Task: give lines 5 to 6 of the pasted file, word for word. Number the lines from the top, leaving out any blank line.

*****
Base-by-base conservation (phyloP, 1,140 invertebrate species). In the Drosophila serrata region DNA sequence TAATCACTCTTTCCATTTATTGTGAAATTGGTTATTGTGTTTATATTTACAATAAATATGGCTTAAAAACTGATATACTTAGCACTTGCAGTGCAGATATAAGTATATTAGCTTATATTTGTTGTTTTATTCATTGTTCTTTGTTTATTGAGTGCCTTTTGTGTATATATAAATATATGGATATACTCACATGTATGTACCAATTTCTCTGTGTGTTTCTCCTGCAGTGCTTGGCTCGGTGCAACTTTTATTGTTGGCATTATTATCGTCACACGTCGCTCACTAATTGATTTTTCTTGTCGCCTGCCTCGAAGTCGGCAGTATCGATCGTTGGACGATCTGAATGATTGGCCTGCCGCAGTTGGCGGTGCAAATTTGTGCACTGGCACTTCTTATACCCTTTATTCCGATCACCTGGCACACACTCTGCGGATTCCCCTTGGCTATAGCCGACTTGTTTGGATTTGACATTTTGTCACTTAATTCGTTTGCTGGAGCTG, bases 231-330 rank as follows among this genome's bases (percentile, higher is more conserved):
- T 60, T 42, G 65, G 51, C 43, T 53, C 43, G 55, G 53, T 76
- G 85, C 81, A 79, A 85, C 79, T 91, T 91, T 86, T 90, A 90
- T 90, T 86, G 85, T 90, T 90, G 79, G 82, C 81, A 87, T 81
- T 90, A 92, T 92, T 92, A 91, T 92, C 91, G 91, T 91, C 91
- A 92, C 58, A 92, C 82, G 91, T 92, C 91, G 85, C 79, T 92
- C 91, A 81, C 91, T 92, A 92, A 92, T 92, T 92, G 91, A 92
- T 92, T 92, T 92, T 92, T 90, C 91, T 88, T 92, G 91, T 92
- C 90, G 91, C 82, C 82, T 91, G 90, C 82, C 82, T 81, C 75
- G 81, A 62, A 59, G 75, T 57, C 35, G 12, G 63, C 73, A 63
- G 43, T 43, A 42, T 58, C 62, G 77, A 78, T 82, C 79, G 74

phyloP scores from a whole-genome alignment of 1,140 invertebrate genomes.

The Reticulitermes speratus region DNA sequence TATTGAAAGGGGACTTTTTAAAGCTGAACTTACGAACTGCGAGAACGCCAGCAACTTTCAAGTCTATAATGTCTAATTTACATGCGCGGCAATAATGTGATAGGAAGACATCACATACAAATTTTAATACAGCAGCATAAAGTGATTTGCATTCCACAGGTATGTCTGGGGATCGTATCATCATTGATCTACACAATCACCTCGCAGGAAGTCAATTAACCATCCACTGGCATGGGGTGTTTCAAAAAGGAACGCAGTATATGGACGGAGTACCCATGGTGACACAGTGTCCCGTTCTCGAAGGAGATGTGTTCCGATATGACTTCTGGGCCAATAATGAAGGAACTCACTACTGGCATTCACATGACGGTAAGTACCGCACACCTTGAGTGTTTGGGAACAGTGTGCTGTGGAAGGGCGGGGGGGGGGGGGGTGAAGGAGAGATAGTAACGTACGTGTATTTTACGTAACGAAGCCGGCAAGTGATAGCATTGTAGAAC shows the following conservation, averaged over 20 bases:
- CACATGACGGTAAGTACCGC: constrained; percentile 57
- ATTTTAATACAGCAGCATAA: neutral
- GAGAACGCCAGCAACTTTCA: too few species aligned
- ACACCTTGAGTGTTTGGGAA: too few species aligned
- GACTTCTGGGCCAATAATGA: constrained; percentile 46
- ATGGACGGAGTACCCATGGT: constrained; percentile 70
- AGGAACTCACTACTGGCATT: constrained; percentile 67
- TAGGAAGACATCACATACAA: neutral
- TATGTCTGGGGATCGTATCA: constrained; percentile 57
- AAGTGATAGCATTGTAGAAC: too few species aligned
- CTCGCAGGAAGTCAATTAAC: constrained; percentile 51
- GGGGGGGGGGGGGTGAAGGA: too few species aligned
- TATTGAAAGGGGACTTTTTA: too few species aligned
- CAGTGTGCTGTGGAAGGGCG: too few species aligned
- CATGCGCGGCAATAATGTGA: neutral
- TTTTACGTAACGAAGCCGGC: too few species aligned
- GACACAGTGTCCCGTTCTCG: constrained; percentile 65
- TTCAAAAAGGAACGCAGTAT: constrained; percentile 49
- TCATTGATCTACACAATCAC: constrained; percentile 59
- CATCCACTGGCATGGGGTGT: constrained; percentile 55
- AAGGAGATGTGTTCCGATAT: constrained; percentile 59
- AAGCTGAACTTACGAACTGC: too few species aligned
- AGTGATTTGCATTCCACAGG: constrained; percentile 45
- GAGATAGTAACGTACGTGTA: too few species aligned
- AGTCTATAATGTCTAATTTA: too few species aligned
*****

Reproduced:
- T 90, A 92, T 92, T 92, A 91, T 92, C 91, G 91, T 91, C 91
- A 92, C 58, A 92, C 82, G 91, T 92, C 91, G 85, C 79, T 92